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Bill and Melinda Gates Foundation: Metagenomic Next Generation Sequencing to Detect and Identify Pathogens

Deadline: December 5, 2018

In order to identify and treat existing and emergent infectious disease efficiently, clinicians and the global health community must have access to accurate and timely estimates of disease burden and distribution. Traditionally, summaries of these data have been manually reported by national health ministries from regional clinical data, aggregated from local health centers. Local institutions, however, face multiple challenges to accurately assess the emerging needs of their community with current toolsets. For example, most clinical tests are based on common or easily detectable pathogens previously identified, which can miss occult and/or emerging pathogens. In addition, curation of large-scale pathogen data across multiple locations/platforms is time consuming and expensive, preventing facile integration of individual patient-level diagnostic data into a larger pathogen landscape on the regional and national level.

Recent breakthroughs in pathogen sequencing technology – both at the hardware and software level – enable the combination of rapid deep sequencing of patient samples with subsequent sequence mapping to a custom, continuously updated reference database to provide near-real-time pathogen detection. Yet, these advancements alone have not been sufficient to provide metagenomic sequencing to patients in low- and middle-resource settings that could benefit the most, largely due to limitations in access or availability of the following essential components: a) expensive equipment/reagents, b) specialized biochemical training, c) accurate reference pathogen sequence databases, d) and advanced computational analytics.

Recognizing barriers for adoption of next-generation sequencing in global health, the Bill & Melinda Gates Foundation (BMGF) has partnered with the Chan Zuckerberg (CZ) Biohub and the CZ Initiative to enable patients in low- and middle-resource settings to benefit from cutting-edge pathogen detection and discovery. This partnership will provide highly specialized training in biosample preparation and sequencing to technical staff from awardee global health centers. Trainees will learn to use the open-source, open-access IDseq software developed by CZ-Biohub for the global health community to upload and analyze patient sequencing data. The BMGF-CZ-Biohub partnership will therefore aim to provide selected applicants the benefits of onsite next generation sequencing and rapid pathogen detection to better understand their local pathogen landscape. This initiative is specifically seeking projects that endeavor to build upon their initial locally-focused effort to contribute to future data-informed decision-making at the population level via data sharing and pathogen data comparison across sites.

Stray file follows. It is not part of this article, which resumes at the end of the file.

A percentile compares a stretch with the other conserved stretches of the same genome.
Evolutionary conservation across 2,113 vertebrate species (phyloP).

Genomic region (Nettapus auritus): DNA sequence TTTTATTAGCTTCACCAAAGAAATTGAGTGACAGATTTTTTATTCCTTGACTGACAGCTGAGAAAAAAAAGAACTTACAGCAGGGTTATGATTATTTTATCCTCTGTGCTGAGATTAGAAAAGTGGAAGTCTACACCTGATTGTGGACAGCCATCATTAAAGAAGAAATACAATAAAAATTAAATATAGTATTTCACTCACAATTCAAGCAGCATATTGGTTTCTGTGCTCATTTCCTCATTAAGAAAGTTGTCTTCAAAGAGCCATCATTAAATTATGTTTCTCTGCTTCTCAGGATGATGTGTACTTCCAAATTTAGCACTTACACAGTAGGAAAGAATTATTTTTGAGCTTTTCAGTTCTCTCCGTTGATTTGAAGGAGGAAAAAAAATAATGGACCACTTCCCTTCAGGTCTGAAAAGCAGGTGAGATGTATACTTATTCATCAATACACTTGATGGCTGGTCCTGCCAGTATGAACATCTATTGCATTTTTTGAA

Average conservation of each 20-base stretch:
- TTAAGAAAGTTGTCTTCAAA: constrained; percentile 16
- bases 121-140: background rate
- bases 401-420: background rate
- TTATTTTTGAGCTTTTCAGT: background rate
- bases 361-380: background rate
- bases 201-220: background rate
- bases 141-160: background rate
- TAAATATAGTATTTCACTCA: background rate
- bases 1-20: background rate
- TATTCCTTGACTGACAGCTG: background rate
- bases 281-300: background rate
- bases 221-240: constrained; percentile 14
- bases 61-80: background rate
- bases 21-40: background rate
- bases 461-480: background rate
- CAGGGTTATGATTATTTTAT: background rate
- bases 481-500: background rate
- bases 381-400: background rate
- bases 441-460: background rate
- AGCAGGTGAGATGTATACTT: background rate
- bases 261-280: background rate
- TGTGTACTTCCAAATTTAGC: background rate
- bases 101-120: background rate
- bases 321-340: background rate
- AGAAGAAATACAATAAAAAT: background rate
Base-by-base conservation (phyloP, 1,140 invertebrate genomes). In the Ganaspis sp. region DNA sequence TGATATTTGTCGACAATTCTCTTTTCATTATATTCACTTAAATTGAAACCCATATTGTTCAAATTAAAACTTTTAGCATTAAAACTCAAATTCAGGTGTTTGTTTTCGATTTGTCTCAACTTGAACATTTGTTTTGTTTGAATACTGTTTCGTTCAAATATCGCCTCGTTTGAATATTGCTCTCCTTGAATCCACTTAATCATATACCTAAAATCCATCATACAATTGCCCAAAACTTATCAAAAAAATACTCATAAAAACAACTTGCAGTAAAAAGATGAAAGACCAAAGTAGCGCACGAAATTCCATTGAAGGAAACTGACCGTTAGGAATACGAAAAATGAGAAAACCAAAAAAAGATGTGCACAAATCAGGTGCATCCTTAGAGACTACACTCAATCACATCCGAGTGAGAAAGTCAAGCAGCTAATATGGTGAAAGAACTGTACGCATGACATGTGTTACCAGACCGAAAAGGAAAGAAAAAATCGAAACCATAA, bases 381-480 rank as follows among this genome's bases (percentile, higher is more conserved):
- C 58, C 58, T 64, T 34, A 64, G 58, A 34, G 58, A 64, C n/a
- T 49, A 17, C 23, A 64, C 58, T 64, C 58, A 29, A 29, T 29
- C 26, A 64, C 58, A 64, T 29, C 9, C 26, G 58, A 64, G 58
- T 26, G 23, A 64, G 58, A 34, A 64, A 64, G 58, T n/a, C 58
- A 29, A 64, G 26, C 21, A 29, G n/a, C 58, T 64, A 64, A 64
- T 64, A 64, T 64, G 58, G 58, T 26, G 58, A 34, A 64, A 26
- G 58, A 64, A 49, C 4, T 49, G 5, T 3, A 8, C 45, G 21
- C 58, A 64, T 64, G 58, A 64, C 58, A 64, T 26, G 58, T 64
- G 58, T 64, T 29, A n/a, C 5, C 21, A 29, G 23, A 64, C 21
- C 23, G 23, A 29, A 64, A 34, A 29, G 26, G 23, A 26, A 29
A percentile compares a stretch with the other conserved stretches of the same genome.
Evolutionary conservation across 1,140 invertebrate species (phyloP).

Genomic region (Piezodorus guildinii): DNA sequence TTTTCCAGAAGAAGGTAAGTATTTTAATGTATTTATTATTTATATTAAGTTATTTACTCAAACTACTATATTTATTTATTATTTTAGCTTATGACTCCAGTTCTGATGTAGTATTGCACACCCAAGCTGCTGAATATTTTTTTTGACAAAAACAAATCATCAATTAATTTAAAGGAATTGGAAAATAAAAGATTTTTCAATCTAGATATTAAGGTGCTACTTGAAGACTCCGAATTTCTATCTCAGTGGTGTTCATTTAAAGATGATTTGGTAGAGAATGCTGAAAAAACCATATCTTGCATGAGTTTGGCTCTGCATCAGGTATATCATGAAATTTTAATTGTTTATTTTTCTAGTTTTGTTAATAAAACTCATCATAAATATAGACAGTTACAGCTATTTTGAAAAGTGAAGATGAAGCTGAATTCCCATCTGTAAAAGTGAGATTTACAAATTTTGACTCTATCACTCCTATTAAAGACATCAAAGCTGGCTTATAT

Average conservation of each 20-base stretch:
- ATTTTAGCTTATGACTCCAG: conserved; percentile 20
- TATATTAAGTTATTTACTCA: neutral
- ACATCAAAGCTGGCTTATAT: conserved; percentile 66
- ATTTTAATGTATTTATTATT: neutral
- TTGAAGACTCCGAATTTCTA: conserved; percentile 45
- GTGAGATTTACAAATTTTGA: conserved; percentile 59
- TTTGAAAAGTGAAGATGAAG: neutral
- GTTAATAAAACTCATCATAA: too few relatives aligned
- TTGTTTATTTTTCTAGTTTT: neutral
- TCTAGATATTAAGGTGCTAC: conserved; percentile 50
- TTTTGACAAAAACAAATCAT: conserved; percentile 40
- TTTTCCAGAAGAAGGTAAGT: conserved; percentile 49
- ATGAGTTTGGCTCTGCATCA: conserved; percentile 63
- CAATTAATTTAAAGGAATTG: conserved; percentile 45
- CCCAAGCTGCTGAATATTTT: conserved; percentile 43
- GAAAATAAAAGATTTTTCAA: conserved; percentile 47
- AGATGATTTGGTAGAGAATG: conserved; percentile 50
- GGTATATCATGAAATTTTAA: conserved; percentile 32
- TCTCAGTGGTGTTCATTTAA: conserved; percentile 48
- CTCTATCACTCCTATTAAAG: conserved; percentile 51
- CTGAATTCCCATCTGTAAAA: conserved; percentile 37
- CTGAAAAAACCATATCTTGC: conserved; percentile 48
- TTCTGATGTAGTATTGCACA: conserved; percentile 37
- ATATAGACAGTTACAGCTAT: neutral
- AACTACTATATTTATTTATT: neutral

Through this award, BMGF will support travel and accommodation of grantees for pilot analysis of samples from their home region during hands-on, intensive mentoring provided by the CZ-Biohub in San Francisco. This 2-week instructional period will include both biochemical sample preparation for sequencing and bioinformatic analysis using the IDseq software platform. Specifically, the hands-on training for bench scientists will include best practices and standards for sample processing, DNA & RNA extraction, library preparation, and data analysis on the Global IDseq software platform. Upon completion of training at CZ-Biohub, laboratory teams are expected to use the remaining GCE award primarily on the following items: 1) a sequencer suitable for the global health environment, 2) a dedicated sequencing technician, and 3) sequencing reagents for the duration of the award. The combination of intensive training with molecular, capital equipment, reagent, and personnel support is intended to maximize the potential for sustainable, prospective, onsite analysis of patient samples upon return to the home site. A list of compatible sequencers appropriate for global health use is listed here.

Amount: Phase I grants will be for $100,000 for a grant period of 18 months. Phase I projects that show promise will be eligible to apply for a follow-on grant of up to $1,000,000.

Eligibility: Anyone from any country and in any discipline, from student to tenured professor, and from any organization – colleges and universities, government laboratories, research institutions, nonprofit organizations, and for-profit companies can submit their ideas for the challenge.

Link: https://gcgh.grandchallenges.org/challenge/application-metagenomic-next-generation-sequencing-detect-and-identify-pathogens-round-22

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